Today we'll evaluate Garmin Ltd. (NASDAQ:GRMN) to determine whether it could have potential as an investment idea. To be precise, we'll consider its Return On Capital Employed (ROCE), as that will inform our view of the quality of the business.
First of all, we'll work out how to calculate ROCE. Then we'll compare its ROCE to similar companies. Last but not least, we'll look at what impact its current liabilities have on its ROCE.
Understanding Return On Capital Employed (ROCE)
ROCE measures the 'return' (pre-tax profit) a company generates from capital employed in its business. All else being equal, a better business will have a higher ROCE. In brief, it is a useful tool, but it is not without drawbacks. Author Edwin Whiting says to be careful when comparing the ROCE of different businesses, since 'No two businesses are exactly alike.'
How Do You Calculate Return On Capital Employed?
Analysts use this formula to calculate return on capital employed:
Return on Capital Employed = Earnings Before Interest and Tax (EBIT) ÷ (Total Assets - Current Liabilities)
Or for Garmin:
0.17 = US$788m ÷ (US$5.3b - US$623m) (Based on the trailing twelve months to March 2019.)
Therefore, Garmin has an ROCE of 17%.
Does Garmin Have A Good ROCE?
ROCE can be useful when making comparisons, such as between similar companies. Garmin's ROCE appears to be substantially greater than the 11% average in the Consumer Durables industry. I think that's good to see, since it implies the company is better than other companies at making the most of its capital. Independently of how Garmin compares to its industry, its ROCE in absolute terms appears decent, and the company may be worthy of closer investigation.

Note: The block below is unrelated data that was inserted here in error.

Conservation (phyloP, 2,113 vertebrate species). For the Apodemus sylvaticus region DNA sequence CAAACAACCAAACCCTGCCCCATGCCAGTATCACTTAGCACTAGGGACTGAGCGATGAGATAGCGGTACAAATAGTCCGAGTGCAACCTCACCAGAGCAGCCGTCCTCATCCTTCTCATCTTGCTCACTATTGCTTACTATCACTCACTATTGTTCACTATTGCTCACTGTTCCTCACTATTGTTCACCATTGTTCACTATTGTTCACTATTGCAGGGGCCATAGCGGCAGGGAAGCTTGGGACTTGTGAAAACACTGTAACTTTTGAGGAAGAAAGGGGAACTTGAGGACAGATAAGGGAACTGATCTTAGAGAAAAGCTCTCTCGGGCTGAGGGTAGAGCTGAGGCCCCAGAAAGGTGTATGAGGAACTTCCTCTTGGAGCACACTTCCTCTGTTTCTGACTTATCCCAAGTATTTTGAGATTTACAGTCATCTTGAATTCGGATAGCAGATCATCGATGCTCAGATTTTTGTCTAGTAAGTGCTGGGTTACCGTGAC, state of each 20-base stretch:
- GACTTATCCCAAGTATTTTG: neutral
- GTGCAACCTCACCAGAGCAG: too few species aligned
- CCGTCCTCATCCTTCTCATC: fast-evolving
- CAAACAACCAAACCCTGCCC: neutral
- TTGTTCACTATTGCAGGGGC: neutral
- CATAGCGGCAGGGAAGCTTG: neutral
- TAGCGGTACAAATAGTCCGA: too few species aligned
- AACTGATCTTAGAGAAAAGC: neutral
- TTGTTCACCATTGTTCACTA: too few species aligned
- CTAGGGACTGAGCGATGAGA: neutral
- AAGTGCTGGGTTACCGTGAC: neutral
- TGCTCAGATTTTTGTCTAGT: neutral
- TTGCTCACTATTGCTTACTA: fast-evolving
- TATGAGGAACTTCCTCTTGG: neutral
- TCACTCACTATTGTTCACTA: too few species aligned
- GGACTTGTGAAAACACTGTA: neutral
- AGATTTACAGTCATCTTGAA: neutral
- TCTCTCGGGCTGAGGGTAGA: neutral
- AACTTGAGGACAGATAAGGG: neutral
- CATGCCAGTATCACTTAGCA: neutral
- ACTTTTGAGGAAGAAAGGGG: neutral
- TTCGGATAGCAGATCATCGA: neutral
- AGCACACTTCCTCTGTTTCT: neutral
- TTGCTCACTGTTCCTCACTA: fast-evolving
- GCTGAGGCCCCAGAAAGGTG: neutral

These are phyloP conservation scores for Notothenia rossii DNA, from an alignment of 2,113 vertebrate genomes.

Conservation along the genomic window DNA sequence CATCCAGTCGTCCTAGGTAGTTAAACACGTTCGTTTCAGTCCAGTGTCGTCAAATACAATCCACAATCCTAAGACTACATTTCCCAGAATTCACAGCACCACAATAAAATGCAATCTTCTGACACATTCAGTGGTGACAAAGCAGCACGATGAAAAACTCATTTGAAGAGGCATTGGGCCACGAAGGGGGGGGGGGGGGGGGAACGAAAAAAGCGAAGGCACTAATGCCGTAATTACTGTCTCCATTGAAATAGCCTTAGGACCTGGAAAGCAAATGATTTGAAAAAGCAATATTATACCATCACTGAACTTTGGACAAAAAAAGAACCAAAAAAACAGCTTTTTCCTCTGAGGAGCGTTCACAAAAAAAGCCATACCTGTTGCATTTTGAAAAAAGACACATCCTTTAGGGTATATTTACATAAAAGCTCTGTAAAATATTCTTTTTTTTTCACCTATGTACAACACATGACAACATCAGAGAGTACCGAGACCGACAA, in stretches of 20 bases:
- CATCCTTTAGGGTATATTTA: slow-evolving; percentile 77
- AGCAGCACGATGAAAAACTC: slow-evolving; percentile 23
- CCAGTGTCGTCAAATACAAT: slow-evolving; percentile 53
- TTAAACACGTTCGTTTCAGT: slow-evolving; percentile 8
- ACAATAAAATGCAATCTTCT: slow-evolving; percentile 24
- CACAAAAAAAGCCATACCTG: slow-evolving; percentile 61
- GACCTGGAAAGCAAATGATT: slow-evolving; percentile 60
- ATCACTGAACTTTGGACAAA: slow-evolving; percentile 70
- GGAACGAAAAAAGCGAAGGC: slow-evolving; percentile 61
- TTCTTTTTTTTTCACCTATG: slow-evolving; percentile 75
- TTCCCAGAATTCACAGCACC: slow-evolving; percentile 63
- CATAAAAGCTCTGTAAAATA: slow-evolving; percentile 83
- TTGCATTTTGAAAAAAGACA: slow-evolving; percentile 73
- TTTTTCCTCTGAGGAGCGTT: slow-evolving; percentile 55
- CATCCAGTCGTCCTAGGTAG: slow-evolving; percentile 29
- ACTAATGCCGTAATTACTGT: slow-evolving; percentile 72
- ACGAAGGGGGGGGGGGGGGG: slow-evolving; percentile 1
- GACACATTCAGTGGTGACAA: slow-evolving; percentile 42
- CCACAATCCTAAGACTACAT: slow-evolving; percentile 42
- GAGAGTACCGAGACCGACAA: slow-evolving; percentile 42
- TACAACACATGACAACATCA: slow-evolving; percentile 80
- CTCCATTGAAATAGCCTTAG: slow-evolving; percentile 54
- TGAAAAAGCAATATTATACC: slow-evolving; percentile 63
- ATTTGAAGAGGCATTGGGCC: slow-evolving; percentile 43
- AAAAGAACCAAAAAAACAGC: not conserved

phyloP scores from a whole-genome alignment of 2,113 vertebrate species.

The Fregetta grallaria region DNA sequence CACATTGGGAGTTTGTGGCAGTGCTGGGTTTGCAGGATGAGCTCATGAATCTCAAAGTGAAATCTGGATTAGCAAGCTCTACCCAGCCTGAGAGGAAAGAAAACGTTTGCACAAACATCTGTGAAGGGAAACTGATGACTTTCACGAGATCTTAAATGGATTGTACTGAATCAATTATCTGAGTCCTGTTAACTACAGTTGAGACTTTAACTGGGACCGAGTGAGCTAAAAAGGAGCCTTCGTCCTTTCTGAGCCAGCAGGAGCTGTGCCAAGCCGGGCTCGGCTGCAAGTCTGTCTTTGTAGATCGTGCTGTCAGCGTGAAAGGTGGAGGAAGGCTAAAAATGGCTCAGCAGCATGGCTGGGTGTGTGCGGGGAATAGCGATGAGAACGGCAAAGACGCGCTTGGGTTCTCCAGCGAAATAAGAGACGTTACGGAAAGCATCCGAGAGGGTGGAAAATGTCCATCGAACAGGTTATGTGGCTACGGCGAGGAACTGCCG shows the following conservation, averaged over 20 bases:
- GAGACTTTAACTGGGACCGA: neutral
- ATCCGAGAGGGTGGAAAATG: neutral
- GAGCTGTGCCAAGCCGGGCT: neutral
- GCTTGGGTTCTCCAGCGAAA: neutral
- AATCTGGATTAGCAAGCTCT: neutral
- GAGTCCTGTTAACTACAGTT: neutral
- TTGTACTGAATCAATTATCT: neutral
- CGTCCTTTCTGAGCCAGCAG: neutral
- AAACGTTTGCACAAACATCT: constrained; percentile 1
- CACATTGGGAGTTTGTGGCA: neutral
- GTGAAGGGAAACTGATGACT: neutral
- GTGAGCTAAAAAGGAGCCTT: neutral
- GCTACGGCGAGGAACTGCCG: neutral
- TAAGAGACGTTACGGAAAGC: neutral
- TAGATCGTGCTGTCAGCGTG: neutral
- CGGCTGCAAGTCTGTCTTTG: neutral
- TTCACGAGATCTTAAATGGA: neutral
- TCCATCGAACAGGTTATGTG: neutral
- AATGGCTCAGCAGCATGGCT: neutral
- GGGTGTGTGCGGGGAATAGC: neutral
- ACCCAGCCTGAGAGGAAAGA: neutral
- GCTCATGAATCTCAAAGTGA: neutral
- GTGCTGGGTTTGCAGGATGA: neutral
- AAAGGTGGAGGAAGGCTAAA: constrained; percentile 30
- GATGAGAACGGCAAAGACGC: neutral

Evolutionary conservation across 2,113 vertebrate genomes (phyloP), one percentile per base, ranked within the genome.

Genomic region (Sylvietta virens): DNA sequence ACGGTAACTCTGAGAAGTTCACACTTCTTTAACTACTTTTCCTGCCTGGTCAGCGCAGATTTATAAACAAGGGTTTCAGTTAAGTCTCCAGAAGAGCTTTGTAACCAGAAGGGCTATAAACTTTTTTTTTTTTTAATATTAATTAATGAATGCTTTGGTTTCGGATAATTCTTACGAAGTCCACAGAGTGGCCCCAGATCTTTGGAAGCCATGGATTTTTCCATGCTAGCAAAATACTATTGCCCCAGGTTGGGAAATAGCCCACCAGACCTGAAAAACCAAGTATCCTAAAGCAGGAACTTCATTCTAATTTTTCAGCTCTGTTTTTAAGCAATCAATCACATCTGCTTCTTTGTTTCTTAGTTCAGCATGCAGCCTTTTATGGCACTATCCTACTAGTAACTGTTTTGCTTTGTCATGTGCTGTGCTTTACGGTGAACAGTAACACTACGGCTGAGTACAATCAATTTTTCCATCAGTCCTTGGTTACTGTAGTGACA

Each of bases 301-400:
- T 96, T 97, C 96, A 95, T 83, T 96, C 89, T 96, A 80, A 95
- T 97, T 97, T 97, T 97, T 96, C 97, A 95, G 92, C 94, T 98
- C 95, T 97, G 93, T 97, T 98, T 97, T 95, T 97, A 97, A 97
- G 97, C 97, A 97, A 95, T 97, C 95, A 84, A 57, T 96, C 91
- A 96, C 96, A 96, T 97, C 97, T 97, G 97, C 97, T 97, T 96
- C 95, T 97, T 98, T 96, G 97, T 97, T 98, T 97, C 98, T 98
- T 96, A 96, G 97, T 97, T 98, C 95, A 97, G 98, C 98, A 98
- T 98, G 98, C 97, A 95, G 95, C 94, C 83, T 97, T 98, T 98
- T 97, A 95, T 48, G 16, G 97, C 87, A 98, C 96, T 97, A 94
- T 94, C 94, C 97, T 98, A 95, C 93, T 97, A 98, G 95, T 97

You can see in the image below how Garmin's ROCE compares to its industry. Click to see more on past growth.
It is important to remember that ROCE shows past performance, and is not necessarily predictive. ROCE can be deceptive for cyclical businesses, as returns can look incredible in boom times, and terribly low in downturns. ROCE is, after all, simply a snap shot of a single year. What happens in the future is pretty important for investors, so we have prepared a free report on analyst forecasts for Garmin.
What Are Current Liabilities, And How Do They Affect Garmin's ROCE?
Liabilities, such as supplier bills and bank overdrafts, are referred to as current liabilities if they need to be paid within 12 months. Due to the way the ROCE equation works, having large bills due in the near term can make it look as though a company has less capital employed, and thus a higher ROCE than usual. To counter this, investors can check if a company has high current liabilities relative to total assets.
Garmin has total assets of US$5.3b and current liabilities of US$623m. Therefore its current liabilities are equivalent to approximately 12% of its total assets. A fairly low level of current liabilities is not influencing the ROCE too much.
What We Can Learn From Garmin's ROCE
Overall, Garmin has a decent ROCE and could be worthy of further research. Garmin looks strong on this analysis, but there are plenty of other companies that could be a good opportunity . Here is a free list of companies growing earnings rapidly.
I will like Garmin better if I see some big insider buys. While we wait, check out this free list of growing companies with considerable, recent, insider buying.
We aim to bring you long-term focused research analysis driven by fundamental data. Note that our analysis may not factor in the latest price-sensitive company announcements or qualitative material.
If you spot an error that warrants correction, please contact the editor at firstname.lastname@example.org. This article by Simply Wall St is general in nature. It does not constitute a recommendation to buy or sell any stock, and does not take account of your objectives, or your financial situation. Simply Wall St has no position in the stocks mentioned. Thank you for reading.